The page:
School board's first JK to Grade 12 facility in Renfrew County
DEEP RIVER -A simple sod-turning ceremony Wednesday launched construction of a Junior Kindergarten to Grade 12 facility at Mackenzie High School.
As contractors began the initial work to retrofit the school, dignitaries and the project's supervisors gathered outside to recognize the commencement of the Renfrew County District School Board's first major infrastructure initiative since Arnprior's A.J. Charbonneau Public School in the 1990s.
"This is a historical moment," claimed board chair Roy Reiche as he addressed those in attendance, including project managers George Fournier and Tom Sullivan, of contractors M. Sullivan & Son Limited, project architect Wendy Brawley, trustee Barbara Basso, Lisa Kuehl, superintendent of business, superintendent of education Debra Rantz and director of education Roger Clarke.
"This will be the board's first JK-12 facility in Renfrew County and we want this to be done right," added Mr. Reiche.
The plan will see Mackenzie High School converted into a junior kindergarten to Grade 12 school and students from Morison Public School moving in for the 2011-2012 school year. The project will be done in stages with modifications being done to the existing structure while students will continue to attend classes, Mr. Reiche noted.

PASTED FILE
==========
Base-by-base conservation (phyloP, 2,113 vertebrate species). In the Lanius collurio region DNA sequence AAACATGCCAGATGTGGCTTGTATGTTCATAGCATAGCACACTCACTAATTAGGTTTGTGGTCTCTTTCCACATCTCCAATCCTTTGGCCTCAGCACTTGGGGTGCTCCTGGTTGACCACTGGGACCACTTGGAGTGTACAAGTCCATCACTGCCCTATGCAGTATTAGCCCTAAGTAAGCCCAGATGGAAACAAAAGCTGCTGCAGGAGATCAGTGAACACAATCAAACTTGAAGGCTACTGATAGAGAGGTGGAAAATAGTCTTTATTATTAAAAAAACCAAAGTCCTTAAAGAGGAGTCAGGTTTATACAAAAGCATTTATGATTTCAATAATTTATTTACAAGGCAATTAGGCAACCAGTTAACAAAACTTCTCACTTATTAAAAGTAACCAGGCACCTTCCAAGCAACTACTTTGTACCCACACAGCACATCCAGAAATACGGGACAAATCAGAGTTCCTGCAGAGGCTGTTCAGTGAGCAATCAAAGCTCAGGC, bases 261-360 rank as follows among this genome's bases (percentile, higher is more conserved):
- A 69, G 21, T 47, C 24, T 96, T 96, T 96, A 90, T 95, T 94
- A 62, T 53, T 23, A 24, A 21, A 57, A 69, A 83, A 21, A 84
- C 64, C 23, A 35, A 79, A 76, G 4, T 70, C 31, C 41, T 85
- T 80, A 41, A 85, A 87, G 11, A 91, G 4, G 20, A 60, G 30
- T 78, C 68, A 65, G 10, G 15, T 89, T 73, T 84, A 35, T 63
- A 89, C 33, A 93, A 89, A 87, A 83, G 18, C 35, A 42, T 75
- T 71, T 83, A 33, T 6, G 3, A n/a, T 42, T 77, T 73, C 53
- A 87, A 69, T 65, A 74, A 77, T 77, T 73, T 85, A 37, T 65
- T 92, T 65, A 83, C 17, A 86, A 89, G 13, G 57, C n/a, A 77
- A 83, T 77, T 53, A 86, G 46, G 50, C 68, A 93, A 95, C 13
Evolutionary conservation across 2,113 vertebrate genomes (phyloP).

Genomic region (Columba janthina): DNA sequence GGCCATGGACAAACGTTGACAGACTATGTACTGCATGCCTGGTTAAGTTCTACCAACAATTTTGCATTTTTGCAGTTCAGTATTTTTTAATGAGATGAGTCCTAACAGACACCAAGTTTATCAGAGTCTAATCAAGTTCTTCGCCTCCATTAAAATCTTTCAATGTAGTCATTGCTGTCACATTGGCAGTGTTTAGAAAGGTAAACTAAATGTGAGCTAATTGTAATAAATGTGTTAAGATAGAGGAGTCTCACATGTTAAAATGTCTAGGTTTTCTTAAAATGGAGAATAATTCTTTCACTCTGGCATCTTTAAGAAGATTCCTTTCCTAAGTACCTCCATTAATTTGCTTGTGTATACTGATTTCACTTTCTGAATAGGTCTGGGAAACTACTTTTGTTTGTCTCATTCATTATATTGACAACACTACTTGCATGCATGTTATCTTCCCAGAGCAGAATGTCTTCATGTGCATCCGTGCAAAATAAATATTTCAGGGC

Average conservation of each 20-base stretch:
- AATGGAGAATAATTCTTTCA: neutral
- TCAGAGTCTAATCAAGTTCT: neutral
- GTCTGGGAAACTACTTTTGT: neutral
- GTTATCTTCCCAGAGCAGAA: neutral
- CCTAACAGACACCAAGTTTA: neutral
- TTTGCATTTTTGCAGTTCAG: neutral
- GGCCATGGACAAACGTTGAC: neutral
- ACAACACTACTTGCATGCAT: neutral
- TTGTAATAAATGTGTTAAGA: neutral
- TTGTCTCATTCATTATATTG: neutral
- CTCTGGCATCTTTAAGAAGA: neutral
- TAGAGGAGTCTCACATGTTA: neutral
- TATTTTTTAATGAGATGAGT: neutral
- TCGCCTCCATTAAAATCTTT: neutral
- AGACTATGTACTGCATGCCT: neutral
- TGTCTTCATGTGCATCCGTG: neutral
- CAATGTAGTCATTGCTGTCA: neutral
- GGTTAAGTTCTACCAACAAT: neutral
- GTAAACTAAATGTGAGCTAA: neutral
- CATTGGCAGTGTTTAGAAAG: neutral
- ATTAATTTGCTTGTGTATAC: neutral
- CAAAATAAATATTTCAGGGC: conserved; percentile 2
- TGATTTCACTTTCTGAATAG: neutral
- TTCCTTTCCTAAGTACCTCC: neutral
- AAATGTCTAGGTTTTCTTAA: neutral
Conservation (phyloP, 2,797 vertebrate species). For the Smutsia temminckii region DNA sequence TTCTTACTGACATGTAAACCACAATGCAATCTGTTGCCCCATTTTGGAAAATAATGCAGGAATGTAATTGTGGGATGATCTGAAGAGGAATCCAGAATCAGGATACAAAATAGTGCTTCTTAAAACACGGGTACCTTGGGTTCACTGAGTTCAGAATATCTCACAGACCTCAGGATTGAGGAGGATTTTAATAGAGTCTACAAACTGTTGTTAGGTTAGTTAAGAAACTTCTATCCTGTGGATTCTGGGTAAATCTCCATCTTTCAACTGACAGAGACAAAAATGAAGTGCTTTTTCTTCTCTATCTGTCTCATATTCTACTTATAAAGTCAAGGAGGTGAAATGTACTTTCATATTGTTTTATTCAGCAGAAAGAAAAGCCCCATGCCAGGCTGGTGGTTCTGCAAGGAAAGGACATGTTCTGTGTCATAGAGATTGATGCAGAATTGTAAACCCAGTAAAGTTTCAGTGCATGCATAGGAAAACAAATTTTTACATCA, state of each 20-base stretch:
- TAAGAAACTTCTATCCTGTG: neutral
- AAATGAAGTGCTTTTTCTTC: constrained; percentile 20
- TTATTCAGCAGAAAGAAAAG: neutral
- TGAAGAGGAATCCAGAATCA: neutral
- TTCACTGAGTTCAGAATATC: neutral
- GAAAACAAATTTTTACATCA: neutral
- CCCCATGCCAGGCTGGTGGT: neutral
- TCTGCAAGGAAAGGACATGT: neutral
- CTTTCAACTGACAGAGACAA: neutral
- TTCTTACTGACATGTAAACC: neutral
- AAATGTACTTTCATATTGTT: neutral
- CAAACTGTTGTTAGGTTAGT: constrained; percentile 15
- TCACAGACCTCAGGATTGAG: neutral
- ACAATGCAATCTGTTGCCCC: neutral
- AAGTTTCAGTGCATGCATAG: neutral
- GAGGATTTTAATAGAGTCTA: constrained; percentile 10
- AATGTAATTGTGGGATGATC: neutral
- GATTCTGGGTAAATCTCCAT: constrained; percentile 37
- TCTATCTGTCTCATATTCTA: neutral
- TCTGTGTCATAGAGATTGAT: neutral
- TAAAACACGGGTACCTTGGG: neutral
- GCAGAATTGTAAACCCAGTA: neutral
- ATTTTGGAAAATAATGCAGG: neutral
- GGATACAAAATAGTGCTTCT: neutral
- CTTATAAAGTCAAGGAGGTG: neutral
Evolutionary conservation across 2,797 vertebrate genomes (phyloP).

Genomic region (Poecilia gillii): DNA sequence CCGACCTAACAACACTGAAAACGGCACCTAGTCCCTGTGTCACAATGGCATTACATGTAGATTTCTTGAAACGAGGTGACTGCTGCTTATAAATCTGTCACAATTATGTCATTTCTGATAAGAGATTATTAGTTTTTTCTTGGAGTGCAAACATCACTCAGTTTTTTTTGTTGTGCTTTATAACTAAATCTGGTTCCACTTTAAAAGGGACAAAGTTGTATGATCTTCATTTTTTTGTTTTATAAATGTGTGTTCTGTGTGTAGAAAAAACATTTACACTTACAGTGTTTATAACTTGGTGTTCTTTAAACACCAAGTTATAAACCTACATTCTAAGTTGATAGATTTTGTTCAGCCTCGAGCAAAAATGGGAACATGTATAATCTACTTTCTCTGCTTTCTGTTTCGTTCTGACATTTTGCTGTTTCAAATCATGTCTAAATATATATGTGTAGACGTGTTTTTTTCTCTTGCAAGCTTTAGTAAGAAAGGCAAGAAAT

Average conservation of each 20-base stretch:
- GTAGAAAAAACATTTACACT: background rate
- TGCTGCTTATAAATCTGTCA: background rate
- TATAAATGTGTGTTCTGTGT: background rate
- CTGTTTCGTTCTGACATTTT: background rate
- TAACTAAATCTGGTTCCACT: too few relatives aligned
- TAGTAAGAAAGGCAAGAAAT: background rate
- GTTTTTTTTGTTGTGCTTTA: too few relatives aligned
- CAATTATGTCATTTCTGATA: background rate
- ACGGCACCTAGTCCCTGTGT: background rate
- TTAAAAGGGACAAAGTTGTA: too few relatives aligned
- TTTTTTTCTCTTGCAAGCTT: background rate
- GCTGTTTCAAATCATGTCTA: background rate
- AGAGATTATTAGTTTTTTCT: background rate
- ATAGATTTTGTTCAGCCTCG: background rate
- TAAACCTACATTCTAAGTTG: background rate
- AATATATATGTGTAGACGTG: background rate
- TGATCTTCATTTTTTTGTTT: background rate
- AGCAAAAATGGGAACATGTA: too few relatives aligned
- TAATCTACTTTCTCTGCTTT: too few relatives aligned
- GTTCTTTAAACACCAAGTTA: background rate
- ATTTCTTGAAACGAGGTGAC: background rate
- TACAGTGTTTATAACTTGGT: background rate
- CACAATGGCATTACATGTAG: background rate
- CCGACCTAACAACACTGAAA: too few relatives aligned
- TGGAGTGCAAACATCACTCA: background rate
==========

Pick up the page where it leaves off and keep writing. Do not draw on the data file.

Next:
Last year, the ministry announced $4,876,588 under the province's Energy Efficiency Program for one capital project to address the accommodation needs of students at Morison Public School in Deep River. The ministry stipulated, however, that the project had to be completed no later than the 2011-2012 school year.
"It will be a busy summer," Mr. Reiche said. "Most of the work on this project will be completed during the summer months of 2010 and 2011. This summer's retrofits and renovations will be focused on the office area and classrooms to accommodate program changes for secondary students."
Deep River deputy mayor Glenn Doncaster said making Mackenzie into a state-of-the-art facility will enhance the community and hopefully attract more young families to the town.
"It's been a long time getting to this moment," said Deputy Mayor Doncaster. "This we can consider an investment in our community."
The board is asking for tience from the community as parts of the facility will be closed to accommodate construction.
"We also want to thank community groups for their understanding as they are relocated to accommodate the renovations," said Mr. Clarke. "We are confident the completed project will improve and enhance education delivery in the North Renfrew community."
Sean Chase is a Daily Observer reporter